Second Sunday After Denaho
From Matthew Henry's Commentary on John Chapter 1
The scope and design of this chapter is to confirm our faith in Christ as the eternal Son of God, and the true Messiah and Saviour of the world, that we may be brought to receive him, and rely upon him, as our Prophet, Priest, and King, and to give up ourselves to be ruled, and taught, and saved by him. In order to this, we have here, I. An account given of him by the inspired penman himself, fairly laying down, in the beginning, what he designed his whole book should be the proof of (ver. 1-5); and again (ver. 10-14); and again, ver. 16-18. II. The testimony of John Baptist concerning him (ver. 6-9; and again, ver. 15); but most fully and particularly, ver. 19-37. III. His own manifestation of himself to Andrew and Peter (ver. 38-42), to Philip and Nathanael, ver. 43-51.
The Call of Philip and Nathanael.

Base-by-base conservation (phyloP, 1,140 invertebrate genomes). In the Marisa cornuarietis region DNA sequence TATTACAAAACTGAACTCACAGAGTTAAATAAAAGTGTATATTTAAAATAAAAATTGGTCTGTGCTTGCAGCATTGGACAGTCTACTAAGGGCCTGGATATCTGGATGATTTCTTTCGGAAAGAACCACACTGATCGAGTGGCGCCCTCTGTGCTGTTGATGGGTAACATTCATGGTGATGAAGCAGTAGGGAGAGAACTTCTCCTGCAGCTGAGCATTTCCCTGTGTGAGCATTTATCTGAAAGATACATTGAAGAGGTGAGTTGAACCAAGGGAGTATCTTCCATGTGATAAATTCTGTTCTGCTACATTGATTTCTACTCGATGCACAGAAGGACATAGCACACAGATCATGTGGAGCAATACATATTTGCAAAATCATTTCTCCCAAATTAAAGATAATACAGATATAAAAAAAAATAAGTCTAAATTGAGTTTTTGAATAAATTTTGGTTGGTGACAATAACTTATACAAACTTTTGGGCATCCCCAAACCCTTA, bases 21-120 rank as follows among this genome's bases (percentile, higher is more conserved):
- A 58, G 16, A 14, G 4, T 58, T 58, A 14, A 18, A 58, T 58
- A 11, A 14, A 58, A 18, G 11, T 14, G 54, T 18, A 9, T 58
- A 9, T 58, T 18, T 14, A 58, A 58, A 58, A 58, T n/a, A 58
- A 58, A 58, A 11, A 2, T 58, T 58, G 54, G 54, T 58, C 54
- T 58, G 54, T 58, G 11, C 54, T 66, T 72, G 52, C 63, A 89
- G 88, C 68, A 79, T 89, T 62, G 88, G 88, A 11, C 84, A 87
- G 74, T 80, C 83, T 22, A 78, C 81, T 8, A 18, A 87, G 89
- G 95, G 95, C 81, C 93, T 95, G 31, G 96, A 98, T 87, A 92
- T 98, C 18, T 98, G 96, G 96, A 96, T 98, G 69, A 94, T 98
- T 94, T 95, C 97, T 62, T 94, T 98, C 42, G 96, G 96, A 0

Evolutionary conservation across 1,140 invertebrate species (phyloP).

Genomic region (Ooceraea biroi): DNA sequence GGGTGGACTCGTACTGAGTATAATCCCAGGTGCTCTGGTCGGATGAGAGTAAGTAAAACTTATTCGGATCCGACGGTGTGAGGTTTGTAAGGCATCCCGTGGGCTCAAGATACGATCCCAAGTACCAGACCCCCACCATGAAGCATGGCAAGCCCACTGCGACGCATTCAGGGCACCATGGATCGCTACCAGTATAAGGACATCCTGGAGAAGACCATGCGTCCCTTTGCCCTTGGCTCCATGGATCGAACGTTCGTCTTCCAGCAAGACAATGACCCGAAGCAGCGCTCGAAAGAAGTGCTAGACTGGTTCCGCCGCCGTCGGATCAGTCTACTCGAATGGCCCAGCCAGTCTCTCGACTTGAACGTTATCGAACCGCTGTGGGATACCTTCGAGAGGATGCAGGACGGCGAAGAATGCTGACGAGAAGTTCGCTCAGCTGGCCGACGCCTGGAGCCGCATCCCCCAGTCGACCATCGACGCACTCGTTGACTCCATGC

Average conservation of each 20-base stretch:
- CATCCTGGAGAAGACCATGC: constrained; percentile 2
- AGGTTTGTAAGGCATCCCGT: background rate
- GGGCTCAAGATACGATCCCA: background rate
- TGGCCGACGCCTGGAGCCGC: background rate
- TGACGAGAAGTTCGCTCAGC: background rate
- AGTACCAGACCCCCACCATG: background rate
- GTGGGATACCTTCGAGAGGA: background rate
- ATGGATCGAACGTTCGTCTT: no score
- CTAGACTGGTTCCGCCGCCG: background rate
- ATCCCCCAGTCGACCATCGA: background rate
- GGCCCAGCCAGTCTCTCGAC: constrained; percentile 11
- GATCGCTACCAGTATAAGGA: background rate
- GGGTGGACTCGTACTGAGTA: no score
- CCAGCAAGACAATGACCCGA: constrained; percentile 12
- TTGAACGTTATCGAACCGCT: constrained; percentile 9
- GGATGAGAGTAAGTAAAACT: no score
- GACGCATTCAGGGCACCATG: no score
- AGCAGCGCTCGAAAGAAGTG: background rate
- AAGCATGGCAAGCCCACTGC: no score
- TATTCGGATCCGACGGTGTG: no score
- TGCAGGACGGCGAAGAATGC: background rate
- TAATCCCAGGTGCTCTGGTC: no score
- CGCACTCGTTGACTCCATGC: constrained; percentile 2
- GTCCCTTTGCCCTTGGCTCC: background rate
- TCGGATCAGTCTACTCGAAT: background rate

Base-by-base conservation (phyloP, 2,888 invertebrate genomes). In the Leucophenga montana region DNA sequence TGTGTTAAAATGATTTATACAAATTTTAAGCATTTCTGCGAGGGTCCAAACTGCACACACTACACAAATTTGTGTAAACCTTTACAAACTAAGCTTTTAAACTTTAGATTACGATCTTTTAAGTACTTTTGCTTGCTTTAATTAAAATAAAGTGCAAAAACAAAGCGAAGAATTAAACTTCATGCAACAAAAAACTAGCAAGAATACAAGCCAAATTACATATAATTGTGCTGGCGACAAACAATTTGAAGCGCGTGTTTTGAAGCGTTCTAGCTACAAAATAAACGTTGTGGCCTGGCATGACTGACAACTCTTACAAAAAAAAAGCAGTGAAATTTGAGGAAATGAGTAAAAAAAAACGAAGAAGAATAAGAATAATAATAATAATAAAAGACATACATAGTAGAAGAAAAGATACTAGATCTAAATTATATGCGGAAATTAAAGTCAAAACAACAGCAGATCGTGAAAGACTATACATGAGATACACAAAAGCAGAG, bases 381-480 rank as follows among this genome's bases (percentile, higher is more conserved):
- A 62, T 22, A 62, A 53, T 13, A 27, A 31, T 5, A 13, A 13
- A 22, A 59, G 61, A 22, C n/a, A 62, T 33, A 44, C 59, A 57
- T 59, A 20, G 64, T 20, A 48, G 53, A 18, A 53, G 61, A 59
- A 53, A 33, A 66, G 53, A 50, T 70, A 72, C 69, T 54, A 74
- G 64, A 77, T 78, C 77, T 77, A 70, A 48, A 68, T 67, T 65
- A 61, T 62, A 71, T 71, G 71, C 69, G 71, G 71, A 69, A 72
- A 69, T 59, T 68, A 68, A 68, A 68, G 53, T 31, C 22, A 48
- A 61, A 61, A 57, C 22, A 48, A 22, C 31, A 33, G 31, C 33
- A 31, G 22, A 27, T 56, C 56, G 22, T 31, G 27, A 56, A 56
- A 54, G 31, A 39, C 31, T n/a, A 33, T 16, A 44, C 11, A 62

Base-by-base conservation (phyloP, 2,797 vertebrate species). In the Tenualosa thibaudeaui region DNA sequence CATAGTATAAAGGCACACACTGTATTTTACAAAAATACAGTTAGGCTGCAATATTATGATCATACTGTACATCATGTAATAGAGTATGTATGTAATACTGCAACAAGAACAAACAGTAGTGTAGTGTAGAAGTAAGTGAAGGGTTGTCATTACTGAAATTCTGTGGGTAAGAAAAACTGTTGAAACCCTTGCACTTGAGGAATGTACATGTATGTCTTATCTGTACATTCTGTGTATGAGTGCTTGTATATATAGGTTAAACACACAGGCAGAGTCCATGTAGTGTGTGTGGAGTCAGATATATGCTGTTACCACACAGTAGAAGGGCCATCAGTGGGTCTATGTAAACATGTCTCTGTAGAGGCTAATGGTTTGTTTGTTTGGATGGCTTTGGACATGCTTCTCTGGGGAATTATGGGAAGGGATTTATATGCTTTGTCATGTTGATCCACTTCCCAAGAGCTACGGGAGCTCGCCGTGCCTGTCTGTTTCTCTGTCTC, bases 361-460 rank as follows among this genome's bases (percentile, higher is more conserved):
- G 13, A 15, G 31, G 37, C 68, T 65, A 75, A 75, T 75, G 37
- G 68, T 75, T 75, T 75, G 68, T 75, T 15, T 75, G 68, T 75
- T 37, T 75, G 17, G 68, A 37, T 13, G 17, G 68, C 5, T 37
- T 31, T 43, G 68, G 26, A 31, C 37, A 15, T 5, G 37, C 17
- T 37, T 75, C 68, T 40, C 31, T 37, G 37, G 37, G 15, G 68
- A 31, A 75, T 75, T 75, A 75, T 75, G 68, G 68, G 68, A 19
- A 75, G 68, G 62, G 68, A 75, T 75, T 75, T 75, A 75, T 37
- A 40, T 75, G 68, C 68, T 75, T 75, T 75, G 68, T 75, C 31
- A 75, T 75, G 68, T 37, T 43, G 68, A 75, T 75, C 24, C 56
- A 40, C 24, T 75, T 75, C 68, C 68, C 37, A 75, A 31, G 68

43 The day following Jesus would go forth into Galilee, and findeth Philip, and saith unto him, Follow me. 44 Now Philip was of Bethsaida, the city of Andrew and Peter. 45 Philip findeth Nathanael, and saith unto him, We have found him, of whom Moses in the law, and the prophets, did write, Jesus of Nazareth, the son of Joseph. 46 And Nathanael said unto him, Can there any good thing come out of Nazareth? Philip saith unto him, Come and see. 47 Jesus saw Nathanael coming to him, and saith of him, Behold an Israelite indeed, in whom is no guile! 48 Nathanael saith unto him, Whence knowest thou me? Jesus answered and said unto him, Before that Philip called thee, when thou wast under the fig tree, I saw thee. 49 Nathanael answered and saith unto him, Rabbi, thou art the Son of God; thou art the King of Israel. 50 Jesus answered and said unto him, Because I said unto thee, I saw thee under the fig tree, believest thou? thou shalt see greater things than these. 51 And he saith unto him, Verily, verily, I say unto you, Hereafter ye shall see heaven open, and the angels of God ascending and descending upon the Son of man.